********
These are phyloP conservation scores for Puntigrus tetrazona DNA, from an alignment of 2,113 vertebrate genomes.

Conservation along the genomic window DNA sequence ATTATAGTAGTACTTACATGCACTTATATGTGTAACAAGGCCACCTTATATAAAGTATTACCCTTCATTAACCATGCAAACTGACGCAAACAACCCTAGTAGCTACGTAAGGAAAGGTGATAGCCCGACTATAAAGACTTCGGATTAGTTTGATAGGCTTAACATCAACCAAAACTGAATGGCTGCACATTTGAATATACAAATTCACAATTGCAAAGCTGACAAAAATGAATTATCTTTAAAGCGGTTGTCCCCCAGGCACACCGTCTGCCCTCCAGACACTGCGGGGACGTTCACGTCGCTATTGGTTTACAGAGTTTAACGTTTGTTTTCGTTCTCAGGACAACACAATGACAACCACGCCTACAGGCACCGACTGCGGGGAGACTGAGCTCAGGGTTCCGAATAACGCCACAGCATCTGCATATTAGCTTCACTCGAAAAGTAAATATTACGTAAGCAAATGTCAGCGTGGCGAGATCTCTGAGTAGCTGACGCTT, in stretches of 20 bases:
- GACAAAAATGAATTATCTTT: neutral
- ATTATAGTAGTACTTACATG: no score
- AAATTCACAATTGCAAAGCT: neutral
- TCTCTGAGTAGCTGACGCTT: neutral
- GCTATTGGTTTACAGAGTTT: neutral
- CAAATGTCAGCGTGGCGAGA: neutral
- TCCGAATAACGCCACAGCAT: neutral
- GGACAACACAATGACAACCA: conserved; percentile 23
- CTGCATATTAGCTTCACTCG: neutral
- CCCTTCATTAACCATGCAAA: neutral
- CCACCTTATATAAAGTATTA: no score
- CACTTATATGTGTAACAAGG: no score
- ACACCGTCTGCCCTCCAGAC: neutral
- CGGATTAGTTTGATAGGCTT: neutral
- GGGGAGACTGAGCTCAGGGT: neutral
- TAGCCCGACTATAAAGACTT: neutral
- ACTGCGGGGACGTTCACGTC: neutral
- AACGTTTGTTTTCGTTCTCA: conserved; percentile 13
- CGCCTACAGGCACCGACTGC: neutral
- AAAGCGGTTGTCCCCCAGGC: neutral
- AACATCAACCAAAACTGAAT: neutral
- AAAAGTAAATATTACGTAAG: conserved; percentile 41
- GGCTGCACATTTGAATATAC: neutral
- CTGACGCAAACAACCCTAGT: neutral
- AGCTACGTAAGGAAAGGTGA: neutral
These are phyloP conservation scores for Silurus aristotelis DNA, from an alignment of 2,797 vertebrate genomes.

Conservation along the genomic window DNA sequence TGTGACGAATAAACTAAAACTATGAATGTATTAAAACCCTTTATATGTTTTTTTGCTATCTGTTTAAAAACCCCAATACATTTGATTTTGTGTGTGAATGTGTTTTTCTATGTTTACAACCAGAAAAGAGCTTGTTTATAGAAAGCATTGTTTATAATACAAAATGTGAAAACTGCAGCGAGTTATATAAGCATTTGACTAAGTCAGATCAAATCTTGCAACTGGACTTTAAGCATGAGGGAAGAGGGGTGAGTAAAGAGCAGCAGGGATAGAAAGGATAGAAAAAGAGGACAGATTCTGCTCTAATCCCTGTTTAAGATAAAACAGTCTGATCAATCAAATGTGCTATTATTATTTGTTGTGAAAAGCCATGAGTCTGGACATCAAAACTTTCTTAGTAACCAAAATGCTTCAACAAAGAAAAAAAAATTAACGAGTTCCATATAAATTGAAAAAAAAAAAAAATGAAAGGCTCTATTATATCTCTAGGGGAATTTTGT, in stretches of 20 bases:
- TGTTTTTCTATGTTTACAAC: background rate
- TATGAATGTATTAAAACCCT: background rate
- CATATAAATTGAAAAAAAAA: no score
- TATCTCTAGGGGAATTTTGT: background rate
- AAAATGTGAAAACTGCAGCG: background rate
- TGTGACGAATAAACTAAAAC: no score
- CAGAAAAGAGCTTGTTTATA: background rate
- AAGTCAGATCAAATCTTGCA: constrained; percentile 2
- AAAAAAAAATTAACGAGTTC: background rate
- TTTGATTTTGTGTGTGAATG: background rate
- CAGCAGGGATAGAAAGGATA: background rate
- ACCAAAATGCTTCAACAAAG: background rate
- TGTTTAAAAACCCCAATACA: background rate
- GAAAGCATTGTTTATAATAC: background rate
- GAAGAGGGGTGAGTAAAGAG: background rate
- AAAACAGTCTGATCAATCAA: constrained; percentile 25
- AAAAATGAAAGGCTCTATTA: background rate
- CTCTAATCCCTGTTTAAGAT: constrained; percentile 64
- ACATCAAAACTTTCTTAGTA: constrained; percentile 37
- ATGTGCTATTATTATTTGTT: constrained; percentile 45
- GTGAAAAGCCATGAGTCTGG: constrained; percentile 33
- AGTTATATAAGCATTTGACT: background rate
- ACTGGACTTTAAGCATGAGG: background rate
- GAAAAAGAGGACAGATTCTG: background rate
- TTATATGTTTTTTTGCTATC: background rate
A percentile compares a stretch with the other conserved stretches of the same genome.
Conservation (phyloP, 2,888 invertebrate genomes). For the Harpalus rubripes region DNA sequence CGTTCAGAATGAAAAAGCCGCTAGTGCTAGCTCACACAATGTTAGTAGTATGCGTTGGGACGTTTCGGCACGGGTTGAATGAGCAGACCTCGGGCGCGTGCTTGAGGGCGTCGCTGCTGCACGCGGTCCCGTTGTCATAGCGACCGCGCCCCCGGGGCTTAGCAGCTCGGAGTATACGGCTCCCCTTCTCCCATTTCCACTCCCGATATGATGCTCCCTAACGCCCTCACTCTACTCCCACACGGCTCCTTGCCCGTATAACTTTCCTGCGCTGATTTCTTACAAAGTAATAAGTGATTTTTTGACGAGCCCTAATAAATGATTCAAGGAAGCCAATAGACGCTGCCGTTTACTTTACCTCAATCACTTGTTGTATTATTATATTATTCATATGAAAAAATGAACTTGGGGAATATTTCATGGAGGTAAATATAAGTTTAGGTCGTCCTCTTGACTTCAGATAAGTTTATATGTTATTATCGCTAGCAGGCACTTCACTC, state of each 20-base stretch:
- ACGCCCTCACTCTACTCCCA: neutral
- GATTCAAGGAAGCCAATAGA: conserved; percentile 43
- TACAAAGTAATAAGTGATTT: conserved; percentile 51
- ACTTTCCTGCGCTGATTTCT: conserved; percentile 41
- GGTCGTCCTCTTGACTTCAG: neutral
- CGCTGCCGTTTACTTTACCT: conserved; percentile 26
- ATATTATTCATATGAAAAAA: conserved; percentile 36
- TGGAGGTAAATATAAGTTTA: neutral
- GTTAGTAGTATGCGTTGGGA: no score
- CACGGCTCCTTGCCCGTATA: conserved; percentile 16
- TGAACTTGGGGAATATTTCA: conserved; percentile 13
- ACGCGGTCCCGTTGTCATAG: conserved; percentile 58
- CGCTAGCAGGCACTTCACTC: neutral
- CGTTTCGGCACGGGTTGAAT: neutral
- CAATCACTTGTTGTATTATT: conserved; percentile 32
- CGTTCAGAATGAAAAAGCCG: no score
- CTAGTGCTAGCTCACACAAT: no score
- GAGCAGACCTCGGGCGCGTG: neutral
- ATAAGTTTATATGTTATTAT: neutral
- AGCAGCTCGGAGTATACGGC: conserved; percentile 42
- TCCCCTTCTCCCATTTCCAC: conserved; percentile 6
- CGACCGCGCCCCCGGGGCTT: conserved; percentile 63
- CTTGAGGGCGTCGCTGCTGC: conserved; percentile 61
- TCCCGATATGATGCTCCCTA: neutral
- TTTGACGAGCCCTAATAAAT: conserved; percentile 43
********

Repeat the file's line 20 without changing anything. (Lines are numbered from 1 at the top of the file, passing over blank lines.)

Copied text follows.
- AACGTTTGTTTTCGTTCTCA: conserved; percentile 13